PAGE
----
Pesticide exposure and serum organochlorine residuals among testicular cancer patients and healthy controls

Department of Public Health and Infectious Diseases, University of Rome Sapienza, Rome, Italy.
Journal of Environmental Science and Health Part B Pesticides Food Contaminants and Agricultural Wastes (Impact Factor: 1.23). 11/2011; 46(8):780-7. DOI: 10.1080/03601234.2012.597704
Source: PubMed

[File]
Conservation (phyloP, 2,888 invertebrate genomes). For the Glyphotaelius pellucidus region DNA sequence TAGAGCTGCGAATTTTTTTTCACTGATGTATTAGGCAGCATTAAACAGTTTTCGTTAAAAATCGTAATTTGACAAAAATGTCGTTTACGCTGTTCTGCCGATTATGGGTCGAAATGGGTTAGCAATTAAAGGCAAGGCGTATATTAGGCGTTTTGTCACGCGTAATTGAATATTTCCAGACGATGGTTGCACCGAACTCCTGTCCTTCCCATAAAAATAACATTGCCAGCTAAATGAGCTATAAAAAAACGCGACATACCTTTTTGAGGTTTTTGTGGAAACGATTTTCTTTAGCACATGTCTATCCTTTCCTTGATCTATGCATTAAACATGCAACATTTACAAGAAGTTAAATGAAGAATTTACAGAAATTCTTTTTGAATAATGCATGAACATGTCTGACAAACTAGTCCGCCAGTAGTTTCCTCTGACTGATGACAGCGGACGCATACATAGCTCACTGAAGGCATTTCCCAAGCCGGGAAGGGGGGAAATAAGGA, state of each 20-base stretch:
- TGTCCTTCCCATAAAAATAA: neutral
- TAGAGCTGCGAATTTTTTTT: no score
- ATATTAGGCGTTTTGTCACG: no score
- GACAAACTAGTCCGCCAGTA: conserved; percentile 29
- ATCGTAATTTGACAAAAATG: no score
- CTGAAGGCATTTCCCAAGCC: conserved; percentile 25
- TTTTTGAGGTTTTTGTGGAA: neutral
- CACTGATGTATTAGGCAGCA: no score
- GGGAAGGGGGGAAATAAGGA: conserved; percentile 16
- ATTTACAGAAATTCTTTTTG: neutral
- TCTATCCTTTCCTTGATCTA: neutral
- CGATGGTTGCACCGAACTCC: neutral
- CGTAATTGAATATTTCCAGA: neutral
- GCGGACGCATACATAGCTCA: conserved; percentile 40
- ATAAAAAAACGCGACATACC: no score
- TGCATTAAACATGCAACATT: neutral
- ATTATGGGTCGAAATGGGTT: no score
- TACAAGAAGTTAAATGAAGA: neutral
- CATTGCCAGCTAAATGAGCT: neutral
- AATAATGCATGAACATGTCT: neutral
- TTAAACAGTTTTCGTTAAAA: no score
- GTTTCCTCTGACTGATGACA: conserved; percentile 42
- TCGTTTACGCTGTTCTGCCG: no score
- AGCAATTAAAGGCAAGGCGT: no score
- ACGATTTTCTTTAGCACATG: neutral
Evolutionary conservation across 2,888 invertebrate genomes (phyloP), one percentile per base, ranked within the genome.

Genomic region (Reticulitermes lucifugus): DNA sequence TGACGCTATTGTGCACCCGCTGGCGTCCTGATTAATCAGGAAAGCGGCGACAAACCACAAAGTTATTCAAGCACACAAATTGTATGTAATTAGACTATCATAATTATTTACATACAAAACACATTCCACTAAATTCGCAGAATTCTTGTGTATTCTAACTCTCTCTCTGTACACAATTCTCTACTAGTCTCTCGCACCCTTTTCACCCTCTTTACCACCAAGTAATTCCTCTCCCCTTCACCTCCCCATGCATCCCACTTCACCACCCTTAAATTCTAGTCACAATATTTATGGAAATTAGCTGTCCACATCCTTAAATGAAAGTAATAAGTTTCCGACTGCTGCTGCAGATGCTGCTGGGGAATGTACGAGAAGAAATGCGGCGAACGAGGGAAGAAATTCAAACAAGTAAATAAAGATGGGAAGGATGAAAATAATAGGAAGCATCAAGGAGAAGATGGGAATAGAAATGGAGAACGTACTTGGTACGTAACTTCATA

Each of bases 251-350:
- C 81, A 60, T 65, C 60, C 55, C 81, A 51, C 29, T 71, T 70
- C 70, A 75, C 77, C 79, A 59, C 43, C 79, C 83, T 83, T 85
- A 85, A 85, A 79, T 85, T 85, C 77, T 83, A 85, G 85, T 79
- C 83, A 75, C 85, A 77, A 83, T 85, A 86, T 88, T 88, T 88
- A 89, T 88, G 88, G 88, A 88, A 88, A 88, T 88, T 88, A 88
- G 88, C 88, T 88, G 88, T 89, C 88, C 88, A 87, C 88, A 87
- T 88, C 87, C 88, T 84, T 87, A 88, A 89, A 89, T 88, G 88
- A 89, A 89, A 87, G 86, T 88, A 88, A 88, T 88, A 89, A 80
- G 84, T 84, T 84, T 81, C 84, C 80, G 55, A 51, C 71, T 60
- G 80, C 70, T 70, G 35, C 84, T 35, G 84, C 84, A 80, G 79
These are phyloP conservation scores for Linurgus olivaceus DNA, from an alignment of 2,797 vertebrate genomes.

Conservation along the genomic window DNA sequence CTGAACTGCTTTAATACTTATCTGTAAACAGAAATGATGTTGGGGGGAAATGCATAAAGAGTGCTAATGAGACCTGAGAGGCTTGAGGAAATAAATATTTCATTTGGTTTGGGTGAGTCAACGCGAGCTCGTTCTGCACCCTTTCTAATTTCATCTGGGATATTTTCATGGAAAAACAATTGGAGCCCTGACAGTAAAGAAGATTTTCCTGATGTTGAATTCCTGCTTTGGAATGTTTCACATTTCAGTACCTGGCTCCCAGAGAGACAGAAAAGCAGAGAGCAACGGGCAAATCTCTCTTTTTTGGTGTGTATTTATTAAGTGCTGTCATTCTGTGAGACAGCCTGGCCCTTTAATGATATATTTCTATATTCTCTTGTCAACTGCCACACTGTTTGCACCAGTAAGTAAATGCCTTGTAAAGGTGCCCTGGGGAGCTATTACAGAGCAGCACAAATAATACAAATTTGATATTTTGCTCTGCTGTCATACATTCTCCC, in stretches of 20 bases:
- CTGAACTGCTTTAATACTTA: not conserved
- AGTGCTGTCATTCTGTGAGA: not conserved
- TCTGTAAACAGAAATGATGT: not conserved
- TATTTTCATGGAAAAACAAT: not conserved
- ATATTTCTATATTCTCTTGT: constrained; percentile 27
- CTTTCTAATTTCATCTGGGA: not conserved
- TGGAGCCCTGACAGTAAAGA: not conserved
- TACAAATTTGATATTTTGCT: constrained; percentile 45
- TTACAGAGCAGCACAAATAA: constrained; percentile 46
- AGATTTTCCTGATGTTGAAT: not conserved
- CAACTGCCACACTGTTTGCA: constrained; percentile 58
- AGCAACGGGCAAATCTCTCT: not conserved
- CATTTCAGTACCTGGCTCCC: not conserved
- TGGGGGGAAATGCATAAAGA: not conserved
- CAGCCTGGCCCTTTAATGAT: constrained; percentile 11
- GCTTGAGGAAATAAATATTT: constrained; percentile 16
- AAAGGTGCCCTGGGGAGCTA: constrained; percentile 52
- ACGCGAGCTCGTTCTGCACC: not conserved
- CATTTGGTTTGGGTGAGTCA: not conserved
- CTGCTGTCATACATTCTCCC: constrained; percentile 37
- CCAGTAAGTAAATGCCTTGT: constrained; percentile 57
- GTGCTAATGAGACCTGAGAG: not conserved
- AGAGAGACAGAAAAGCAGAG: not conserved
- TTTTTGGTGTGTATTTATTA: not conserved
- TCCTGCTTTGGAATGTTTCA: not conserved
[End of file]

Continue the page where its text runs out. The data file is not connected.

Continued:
ABSTRACT The incidence of testicular cancer (TC) has been increasing worldwide during the last decades. The reasons of the increase remains unknown, but recent findings suggest that organochlorine pesticides (OPs) could influence the development of TC. A hospital-based case-control study of 50 cases and 48 controls was conducted to determine whether environmental exposure to OPs is associated with the risk of TC, and by measuring serum concentrations of OPs, including p,p'-dichlorodiphenyldichloroethylene (p,p'-DDE) isomer and hexachlorobenzene (HCB) in participants. A significant association was observed between TC and household insecticide use (odds ratio [OR] = 3.01, 95 % CI: 1.11-8.14; OR(adjusted) = 3.23, 95 % CI: 1.15-9.11). Crude and adjusted ORs for TC were also significantly associated with higher serum concentrations of total OPs (OR = 3.15, 95 % CI: 1.00-9.91; OR(adjusted) = 3.34, 95 % CI: 1.09-10.17) in cases compared with controls. These findings give additional support to the results of previous research that suggest that some environmental exposures to OPs may be implicated in the pathogenesis of TC.

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